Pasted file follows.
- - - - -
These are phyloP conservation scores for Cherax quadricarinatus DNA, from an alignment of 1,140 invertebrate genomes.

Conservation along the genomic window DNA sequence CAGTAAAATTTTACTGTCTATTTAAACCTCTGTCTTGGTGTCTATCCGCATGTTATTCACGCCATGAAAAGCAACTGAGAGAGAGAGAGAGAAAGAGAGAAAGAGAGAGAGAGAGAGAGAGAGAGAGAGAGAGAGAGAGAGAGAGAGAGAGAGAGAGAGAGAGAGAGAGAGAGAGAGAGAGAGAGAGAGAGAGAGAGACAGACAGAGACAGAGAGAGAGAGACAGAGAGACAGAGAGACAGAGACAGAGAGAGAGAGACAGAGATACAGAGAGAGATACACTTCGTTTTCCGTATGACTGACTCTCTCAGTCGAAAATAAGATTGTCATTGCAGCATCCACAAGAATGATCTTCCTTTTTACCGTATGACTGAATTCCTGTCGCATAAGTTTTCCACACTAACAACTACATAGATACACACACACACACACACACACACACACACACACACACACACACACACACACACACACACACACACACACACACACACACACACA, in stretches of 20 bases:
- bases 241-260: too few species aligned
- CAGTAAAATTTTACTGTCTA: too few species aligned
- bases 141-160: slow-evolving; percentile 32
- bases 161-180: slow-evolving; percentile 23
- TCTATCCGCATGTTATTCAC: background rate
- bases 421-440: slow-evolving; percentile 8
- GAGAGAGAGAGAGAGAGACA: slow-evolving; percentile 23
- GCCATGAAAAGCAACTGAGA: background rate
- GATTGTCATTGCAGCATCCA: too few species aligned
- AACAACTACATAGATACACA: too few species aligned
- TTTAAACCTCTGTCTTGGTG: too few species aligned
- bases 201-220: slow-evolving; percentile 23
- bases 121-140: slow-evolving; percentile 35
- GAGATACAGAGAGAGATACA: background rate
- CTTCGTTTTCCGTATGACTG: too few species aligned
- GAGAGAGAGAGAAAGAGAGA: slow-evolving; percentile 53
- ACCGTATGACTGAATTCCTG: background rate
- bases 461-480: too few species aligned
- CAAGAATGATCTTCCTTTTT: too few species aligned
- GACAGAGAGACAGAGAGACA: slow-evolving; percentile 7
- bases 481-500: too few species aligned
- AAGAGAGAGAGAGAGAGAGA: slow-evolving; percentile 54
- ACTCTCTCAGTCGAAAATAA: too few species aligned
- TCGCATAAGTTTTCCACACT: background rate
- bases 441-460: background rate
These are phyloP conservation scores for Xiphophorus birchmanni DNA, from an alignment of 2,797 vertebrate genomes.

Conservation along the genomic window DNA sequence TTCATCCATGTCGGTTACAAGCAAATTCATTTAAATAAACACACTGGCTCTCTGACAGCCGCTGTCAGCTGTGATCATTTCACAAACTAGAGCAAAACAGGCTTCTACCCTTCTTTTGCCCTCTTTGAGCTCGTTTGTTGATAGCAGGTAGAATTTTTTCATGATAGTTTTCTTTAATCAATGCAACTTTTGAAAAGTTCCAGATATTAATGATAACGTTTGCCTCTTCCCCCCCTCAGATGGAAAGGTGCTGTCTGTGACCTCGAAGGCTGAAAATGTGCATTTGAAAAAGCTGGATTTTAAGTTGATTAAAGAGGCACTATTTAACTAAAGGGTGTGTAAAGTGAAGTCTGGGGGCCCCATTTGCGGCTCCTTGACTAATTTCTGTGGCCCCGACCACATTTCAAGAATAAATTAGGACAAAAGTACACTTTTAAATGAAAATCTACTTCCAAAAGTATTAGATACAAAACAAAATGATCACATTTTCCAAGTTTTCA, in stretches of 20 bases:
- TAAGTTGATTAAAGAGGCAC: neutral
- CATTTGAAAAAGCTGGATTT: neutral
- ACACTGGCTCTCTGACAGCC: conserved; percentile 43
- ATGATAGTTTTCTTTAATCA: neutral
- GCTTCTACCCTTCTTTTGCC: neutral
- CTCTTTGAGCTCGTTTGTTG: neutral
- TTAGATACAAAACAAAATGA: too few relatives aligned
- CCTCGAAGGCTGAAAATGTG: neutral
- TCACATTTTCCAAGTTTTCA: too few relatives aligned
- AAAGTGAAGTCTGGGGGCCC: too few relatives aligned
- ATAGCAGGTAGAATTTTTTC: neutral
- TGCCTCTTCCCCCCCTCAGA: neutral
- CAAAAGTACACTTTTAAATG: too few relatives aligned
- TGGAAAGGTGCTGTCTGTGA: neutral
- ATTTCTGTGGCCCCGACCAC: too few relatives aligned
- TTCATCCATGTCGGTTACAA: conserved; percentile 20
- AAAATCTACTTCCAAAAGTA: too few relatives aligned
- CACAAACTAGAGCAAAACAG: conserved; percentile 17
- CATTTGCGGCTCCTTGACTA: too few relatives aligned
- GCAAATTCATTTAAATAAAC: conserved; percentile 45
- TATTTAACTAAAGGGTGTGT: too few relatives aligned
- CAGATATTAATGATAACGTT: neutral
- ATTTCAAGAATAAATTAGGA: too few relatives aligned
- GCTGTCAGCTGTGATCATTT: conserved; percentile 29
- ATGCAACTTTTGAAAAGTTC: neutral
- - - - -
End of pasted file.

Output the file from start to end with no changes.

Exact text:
These are phyloP conservation scores for Cherax quadricarinatus DNA, from an alignment of 1,140 invertebrate genomes.

Conservation along the genomic window DNA sequence CAGTAAAATTTTACTGTCTATTTAAACCTCTGTCTTGGTGTCTATCCGCATGTTATTCACGCCATGAAAAGCAACTGAGAGAGAGAGAGAGAAAGAGAGAAAGAGAGAGAGAGAGAGAGAGAGAGAGAGAGAGAGAGAGAGAGAGAGAGAGAGAGAGAGAGAGAGAGAGAGAGAGAGAGAGAGAGAGAGAGAGAGAGACAGACAGAGACAGAGAGAGAGAGACAGAGAGACAGAGAGACAGAGACAGAGAGAGAGAGACAGAGATACAGAGAGAGATACACTTCGTTTTCCGTATGACTGACTCTCTCAGTCGAAAATAAGATTGTCATTGCAGCATCCACAAGAATGATCTTCCTTTTTACCGTATGACTGAATTCCTGTCGCATAAGTTTTCCACACTAACAACTACATAGATACACACACACACACACACACACACACACACACACACACACACACACACACACACACACACACACACACACACACACACACACACA, in stretches of 20 bases:
- bases 241-260: too few species aligned
- CAGTAAAATTTTACTGTCTA: too few species aligned
- bases 141-160: slow-evolving; percentile 32
- bases 161-180: slow-evolving; percentile 23
- TCTATCCGCATGTTATTCAC: background rate
- bases 421-440: slow-evolving; percentile 8
- GAGAGAGAGAGAGAGAGACA: slow-evolving; percentile 23
- GCCATGAAAAGCAACTGAGA: background rate
- GATTGTCATTGCAGCATCCA: too few species aligned
- AACAACTACATAGATACACA: too few species aligned
- TTTAAACCTCTGTCTTGGTG: too few species aligned
- bases 201-220: slow-evolving; percentile 23
- bases 121-140: slow-evolving; percentile 35
- GAGATACAGAGAGAGATACA: background rate
- CTTCGTTTTCCGTATGACTG: too few species aligned
- GAGAGAGAGAGAAAGAGAGA: slow-evolving; percentile 53
- ACCGTATGACTGAATTCCTG: background rate
- bases 461-480: too few species aligned
- CAAGAATGATCTTCCTTTTT: too few species aligned
- GACAGAGAGACAGAGAGACA: slow-evolving; percentile 7
- bases 481-500: too few species aligned
- AAGAGAGAGAGAGAGAGAGA: slow-evolving; percentile 54
- ACTCTCTCAGTCGAAAATAA: too few species aligned
- TCGCATAAGTTTTCCACACT: background rate
- bases 441-460: background rate
These are phyloP conservation scores for Xiphophorus birchmanni DNA, from an alignment of 2,797 vertebrate genomes.

Conservation along the genomic window DNA sequence TTCATCCATGTCGGTTACAAGCAAATTCATTTAAATAAACACACTGGCTCTCTGACAGCCGCTGTCAGCTGTGATCATTTCACAAACTAGAGCAAAACAGGCTTCTACCCTTCTTTTGCCCTCTTTGAGCTCGTTTGTTGATAGCAGGTAGAATTTTTTCATGATAGTTTTCTTTAATCAATGCAACTTTTGAAAAGTTCCAGATATTAATGATAACGTTTGCCTCTTCCCCCCCTCAGATGGAAAGGTGCTGTCTGTGACCTCGAAGGCTGAAAATGTGCATTTGAAAAAGCTGGATTTTAAGTTGATTAAAGAGGCACTATTTAACTAAAGGGTGTGTAAAGTGAAGTCTGGGGGCCCCATTTGCGGCTCCTTGACTAATTTCTGTGGCCCCGACCACATTTCAAGAATAAATTAGGACAAAAGTACACTTTTAAATGAAAATCTACTTCCAAAAGTATTAGATACAAAACAAAATGATCACATTTTCCAAGTTTTCA, in stretches of 20 bases:
- TAAGTTGATTAAAGAGGCAC: neutral
- CATTTGAAAAAGCTGGATTT: neutral
- ACACTGGCTCTCTGACAGCC: conserved; percentile 43
- ATGATAGTTTTCTTTAATCA: neutral
- GCTTCTACCCTTCTTTTGCC: neutral
- CTCTTTGAGCTCGTTTGTTG: neutral
- TTAGATACAAAACAAAATGA: too few relatives aligned
- CCTCGAAGGCTGAAAATGTG: neutral
- TCACATTTTCCAAGTTTTCA: too few relatives aligned
- AAAGTGAAGTCTGGGGGCCC: too few relatives aligned
- ATAGCAGGTAGAATTTTTTC: neutral
- TGCCTCTTCCCCCCCTCAGA: neutral
- CAAAAGTACACTTTTAAATG: too few relatives aligned
- TGGAAAGGTGCTGTCTGTGA: neutral
- ATTTCTGTGGCCCCGACCAC: too few relatives aligned
- TTCATCCATGTCGGTTACAA: conserved; percentile 20
- AAAATCTACTTCCAAAAGTA: too few relatives aligned
- CACAAACTAGAGCAAAACAG: conserved; percentile 17
- CATTTGCGGCTCCTTGACTA: too few relatives aligned
- GCAAATTCATTTAAATAAAC: conserved; percentile 45
- TATTTAACTAAAGGGTGTGT: too few relatives aligned
- CAGATATTAATGATAACGTT: neutral
- ATTTCAAGAATAAATTAGGA: too few relatives aligned
- GCTGTCAGCTGTGATCATTT: conserved; percentile 29
- ATGCAACTTTTGAAAAGTTC: neutral